“Supercommittee” comes up short

After weeks of intense and bitter negotiation, the so-called “Supercommittee,” the special Congressional Committee charged by President Obama to find a bipartisan plan for reducing the budget deficit, has failed to reach a compromise. Last week Democratic members of the committee were hopeful that one Republican would agree to support a tentative bipartisan package that includes agreements on tax rates, spending cuts, and changes to entitlement programs such as Social Security and Medicare.

Democrats blame Republicans for refusing to compromise on either tax rates or tax increases, while Republicans blames Democrats for not proposing serious cuts that bring federal spending into line with their ideological vision of smaller government. Democrats claim that Speaker of the House Jim Boehner (R-OH) killed the hard efforts of the panel on Thursday by offering legislation to increase new revenue by $3 billion in new revenue, which would be devastating to entitlement programs millions of Americans rely on.

Both parties are stuck on the question of tax reform because Democrats rightly believe that the wealthy have benefited too much from the climate of deregulation and corporate malfeasance, and as a result should pay their fair share in a system they exploit and profit from. Republicans are sticking to their long-time (and patently false) position that taxes frustrate economic growth and spur entitlement spending. In short, Democrats believe in the Grand Compromise between democracy and capitalism first initiated by President Franklin Roosevelt’s New Deal, while Republicans believe in every man (literally) for himself.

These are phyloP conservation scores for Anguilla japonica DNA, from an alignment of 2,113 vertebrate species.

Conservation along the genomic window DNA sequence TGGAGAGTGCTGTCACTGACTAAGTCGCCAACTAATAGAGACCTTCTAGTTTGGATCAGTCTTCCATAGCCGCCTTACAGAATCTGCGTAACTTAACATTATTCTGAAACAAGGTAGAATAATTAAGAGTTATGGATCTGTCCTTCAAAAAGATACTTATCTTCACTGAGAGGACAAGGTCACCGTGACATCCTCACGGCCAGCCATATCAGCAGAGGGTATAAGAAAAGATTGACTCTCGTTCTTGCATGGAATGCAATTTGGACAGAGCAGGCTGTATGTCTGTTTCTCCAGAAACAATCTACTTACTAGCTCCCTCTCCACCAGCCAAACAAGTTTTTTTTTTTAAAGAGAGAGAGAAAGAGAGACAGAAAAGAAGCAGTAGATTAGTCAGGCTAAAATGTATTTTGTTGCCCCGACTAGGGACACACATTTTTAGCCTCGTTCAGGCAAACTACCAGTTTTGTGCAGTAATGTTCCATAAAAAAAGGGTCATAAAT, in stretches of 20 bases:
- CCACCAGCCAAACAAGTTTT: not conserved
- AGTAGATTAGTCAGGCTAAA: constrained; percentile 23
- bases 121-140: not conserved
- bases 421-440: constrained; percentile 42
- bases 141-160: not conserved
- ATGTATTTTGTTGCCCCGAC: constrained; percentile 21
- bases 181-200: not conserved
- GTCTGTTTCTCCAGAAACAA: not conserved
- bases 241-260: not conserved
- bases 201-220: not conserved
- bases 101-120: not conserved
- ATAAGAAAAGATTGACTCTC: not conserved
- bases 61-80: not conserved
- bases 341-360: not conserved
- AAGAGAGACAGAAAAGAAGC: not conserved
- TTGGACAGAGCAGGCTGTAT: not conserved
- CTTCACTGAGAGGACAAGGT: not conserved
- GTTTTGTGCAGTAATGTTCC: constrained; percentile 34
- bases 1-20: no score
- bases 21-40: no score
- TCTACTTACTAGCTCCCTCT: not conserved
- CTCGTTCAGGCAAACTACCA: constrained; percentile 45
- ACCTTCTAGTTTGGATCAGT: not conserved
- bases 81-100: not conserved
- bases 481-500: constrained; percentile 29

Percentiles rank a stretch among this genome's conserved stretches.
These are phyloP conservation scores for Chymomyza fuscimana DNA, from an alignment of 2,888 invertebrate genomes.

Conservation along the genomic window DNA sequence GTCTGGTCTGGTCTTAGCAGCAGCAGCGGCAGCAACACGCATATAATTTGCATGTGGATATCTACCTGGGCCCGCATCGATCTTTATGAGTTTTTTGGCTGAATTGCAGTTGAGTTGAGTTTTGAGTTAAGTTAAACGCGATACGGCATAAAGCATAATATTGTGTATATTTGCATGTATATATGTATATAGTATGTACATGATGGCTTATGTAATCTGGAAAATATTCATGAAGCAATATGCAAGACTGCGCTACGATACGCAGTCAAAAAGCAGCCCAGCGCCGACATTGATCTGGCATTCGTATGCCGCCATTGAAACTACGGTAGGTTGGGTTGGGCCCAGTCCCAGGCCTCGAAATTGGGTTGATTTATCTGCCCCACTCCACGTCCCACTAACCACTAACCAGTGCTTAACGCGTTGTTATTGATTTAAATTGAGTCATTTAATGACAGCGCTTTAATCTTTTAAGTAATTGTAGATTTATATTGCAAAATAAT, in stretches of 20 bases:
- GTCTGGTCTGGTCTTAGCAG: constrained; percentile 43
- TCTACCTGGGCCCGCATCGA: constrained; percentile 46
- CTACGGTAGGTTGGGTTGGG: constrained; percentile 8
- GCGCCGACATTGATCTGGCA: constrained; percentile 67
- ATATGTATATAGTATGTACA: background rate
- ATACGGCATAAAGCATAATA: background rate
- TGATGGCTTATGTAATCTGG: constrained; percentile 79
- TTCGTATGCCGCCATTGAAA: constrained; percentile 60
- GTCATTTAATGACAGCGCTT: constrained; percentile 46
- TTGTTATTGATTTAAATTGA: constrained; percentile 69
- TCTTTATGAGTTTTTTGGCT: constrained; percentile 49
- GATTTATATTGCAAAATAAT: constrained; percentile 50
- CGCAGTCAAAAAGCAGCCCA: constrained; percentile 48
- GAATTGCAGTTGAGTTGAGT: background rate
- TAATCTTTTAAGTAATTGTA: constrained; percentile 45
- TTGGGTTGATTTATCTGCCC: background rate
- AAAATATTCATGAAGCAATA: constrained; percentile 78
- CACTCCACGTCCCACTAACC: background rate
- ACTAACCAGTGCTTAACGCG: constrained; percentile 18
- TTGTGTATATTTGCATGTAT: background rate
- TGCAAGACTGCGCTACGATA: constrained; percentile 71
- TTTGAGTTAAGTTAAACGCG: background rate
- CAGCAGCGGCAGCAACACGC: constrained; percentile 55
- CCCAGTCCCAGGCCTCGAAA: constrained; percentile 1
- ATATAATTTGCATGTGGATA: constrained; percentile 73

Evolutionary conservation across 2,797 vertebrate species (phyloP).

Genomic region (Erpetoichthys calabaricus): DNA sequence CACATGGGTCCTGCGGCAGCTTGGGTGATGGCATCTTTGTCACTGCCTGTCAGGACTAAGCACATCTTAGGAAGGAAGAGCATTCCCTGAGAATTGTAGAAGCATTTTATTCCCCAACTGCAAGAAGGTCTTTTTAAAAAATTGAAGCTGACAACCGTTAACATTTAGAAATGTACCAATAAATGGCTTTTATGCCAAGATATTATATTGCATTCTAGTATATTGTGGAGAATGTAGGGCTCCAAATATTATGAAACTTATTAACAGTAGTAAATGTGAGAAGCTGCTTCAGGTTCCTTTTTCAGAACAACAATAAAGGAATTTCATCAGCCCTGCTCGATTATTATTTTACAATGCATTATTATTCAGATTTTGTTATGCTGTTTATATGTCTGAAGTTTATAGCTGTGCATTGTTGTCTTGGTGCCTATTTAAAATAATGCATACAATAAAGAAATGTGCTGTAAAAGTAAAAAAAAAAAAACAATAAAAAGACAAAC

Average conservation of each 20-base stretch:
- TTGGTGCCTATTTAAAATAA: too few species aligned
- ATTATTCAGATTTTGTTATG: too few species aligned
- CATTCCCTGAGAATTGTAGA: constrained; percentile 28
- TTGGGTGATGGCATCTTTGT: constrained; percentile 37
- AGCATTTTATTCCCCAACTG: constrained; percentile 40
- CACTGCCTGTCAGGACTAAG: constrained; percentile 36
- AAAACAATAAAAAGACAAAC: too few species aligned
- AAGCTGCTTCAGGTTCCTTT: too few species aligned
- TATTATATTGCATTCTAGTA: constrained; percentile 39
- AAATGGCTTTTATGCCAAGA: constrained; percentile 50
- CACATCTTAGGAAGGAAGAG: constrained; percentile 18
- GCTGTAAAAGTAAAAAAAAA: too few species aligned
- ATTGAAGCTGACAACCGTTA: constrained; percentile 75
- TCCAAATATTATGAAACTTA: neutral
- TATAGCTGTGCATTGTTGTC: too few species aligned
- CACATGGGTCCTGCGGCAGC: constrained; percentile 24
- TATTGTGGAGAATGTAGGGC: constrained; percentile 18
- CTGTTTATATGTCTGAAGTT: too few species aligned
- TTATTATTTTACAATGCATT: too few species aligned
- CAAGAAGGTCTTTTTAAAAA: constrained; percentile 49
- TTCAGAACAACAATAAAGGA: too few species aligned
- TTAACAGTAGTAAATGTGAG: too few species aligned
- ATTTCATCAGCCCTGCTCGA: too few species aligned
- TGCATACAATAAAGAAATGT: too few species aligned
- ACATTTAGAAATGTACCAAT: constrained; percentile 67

The failure of the committee to reach a compromise agreement is troubling for the anemic economy, and signals that the bipartisan rhetoric of both Democrats and Republicans cannot be trusted. Yet the elephant in the room is that Republicans care little about a healthy, functioning government and want to substitute private decision-making for democratic procedure. Economists of all political persuasions are in agreement on this point:  there can be no serious deficit-cutting proposal that does not both cut entitlement spending and raises taxes. The gap is too large and growing larger daily, so President Obama must find a way to tap into the political energy unleashed by the Occupy Wall Street movement, and demand that Republicans give up their fantasy of a tax-free world. It’s high time everyone paid their fair share, including Republicans and their rich and powerful benefactors.